France has remained an international leader since the Thirty Years War. It was the first country dedicated to "liberty, equality, and fraternity" during the French Revolution, and today it remains a leader as an influential and powerful member of the European Union and the United Nations. The international plane since the end of the Cold War, however, has turned into a United States hegemony. In order to combat this Unitarianism, France has sought economic and political integration with Europe, forming the European Coal and Steel Community in 1951, which developed into the modern European Union. France is adjusting to its role as a member of the European Union, struggling to reconcile its strong identity with increasing globalization.
France is in the transition from a socialist economy to one that relies more on the competitive market. This change can be seen in the French "willingness to put industrial management in private hands - and when necessary, foreign private hands" (Gordon 21).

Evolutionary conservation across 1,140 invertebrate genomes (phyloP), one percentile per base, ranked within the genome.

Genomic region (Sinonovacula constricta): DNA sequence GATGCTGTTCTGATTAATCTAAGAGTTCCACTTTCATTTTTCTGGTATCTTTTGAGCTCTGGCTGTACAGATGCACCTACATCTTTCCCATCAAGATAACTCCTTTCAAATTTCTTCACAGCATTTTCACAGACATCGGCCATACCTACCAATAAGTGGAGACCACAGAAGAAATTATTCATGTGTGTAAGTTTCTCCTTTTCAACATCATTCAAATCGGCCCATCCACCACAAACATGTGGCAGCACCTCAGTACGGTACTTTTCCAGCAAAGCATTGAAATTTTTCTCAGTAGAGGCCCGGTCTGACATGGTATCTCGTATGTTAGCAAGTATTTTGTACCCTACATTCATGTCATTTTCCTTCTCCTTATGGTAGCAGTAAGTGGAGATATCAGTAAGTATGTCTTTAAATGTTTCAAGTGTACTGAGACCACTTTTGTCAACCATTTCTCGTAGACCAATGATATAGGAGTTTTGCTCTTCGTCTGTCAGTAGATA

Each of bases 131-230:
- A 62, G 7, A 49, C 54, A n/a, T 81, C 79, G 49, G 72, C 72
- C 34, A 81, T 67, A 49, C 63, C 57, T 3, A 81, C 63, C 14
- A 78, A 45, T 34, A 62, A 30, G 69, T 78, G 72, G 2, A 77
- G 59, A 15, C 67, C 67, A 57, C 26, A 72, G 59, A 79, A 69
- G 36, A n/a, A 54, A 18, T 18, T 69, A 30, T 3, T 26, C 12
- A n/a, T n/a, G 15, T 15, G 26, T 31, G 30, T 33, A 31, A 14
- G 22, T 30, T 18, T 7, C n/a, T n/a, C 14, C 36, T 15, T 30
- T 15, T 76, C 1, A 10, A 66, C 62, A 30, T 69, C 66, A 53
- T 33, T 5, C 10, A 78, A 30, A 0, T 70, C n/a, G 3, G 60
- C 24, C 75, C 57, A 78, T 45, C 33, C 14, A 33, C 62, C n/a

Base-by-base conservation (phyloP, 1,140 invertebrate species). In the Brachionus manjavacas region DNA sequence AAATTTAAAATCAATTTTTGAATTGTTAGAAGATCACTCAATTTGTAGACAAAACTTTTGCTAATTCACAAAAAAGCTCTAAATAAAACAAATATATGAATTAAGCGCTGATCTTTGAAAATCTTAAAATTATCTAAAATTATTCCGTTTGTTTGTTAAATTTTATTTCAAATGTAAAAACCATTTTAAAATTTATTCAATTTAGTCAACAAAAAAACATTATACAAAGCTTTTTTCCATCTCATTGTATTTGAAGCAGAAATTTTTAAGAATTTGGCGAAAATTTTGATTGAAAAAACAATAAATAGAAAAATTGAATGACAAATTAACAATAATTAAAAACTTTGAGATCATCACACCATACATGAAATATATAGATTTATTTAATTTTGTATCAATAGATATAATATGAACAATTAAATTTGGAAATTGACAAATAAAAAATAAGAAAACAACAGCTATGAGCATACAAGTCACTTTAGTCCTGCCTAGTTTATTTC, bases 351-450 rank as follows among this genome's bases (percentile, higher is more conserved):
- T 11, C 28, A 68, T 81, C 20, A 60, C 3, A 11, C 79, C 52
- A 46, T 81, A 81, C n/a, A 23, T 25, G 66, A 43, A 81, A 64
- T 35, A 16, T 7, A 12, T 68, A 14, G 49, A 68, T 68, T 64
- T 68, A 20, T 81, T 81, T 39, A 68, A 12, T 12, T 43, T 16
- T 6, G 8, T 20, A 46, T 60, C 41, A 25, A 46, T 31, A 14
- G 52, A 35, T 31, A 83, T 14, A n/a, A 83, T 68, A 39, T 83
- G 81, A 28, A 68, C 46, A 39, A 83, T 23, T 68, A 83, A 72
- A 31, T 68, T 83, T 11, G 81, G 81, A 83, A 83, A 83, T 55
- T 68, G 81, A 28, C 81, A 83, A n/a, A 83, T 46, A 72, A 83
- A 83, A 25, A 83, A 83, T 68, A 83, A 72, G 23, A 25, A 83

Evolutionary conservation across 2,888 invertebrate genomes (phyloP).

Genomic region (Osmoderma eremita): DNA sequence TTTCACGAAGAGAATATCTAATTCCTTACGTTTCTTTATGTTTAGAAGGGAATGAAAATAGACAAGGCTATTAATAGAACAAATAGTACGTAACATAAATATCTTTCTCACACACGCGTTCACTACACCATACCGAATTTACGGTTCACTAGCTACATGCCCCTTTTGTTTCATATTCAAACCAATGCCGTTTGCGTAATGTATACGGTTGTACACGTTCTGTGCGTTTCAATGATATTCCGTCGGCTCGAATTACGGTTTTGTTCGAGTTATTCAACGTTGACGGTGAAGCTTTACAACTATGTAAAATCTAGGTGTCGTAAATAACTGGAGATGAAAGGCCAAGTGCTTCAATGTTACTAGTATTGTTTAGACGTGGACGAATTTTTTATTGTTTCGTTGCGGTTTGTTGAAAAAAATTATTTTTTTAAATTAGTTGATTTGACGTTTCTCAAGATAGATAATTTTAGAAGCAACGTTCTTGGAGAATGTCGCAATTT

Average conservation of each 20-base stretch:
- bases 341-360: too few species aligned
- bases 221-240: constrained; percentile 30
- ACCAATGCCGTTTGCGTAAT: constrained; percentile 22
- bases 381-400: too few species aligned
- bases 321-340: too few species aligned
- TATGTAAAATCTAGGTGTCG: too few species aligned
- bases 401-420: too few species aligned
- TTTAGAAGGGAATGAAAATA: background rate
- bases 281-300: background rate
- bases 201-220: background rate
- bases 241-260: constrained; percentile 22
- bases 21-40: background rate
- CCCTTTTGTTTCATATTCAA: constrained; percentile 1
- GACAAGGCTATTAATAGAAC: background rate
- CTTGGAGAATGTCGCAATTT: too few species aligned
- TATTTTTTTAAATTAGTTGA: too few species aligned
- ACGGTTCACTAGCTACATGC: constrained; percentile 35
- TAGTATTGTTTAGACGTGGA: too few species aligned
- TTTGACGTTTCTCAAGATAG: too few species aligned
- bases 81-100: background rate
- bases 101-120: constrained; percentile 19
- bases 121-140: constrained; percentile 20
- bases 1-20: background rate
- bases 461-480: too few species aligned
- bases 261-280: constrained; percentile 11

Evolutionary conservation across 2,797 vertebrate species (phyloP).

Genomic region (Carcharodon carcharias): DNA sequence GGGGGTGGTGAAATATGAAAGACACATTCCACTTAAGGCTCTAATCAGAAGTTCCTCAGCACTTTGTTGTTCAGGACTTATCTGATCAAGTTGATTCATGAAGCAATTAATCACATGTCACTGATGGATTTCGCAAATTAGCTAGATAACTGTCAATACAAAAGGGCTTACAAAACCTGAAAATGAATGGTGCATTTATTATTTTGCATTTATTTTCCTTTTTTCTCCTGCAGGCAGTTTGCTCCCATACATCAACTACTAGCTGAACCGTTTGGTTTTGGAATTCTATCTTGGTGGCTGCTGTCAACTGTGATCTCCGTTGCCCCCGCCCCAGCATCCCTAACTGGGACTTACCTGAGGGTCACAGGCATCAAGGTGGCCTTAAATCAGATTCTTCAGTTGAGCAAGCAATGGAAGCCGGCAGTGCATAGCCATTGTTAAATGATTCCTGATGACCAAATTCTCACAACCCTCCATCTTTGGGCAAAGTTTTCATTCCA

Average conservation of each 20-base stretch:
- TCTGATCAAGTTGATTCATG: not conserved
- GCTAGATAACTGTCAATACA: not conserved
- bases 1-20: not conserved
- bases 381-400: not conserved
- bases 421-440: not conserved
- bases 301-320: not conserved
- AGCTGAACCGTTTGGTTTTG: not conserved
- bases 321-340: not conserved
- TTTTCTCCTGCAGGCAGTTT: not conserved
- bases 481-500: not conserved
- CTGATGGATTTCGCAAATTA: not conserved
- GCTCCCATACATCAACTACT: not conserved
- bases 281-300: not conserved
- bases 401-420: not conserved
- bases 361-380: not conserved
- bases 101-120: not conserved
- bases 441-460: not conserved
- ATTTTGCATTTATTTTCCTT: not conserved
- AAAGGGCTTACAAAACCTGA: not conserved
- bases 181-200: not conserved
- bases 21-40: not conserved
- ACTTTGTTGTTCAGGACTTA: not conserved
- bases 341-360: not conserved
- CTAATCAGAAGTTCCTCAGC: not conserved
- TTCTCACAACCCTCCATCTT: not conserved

Due to this relatively rapid transition, there is an economic slowdown and the deficit for 2003 was 4 per cent of the Gross Domestic Product, which is above the European Union's 3 per cent debt limit. The French also had a major economic slump in the 90s, when it "was facing one of its most profound periods of economic depression since the 1930s" (Benoit 125). Nevertheless, currently the viable French economy is the world's fourth largest economic power in terms of its Gross Domestic Product due to its ability to adapt well to the domestic, regional, and international changes. France has a very modern economy similar to the United States in its scope. The new-age economy "built on microprocessors, telecommunications, and bioengineering that fuelled American growth in the 1990s" is beginning to take shape in France as well (Hall 186).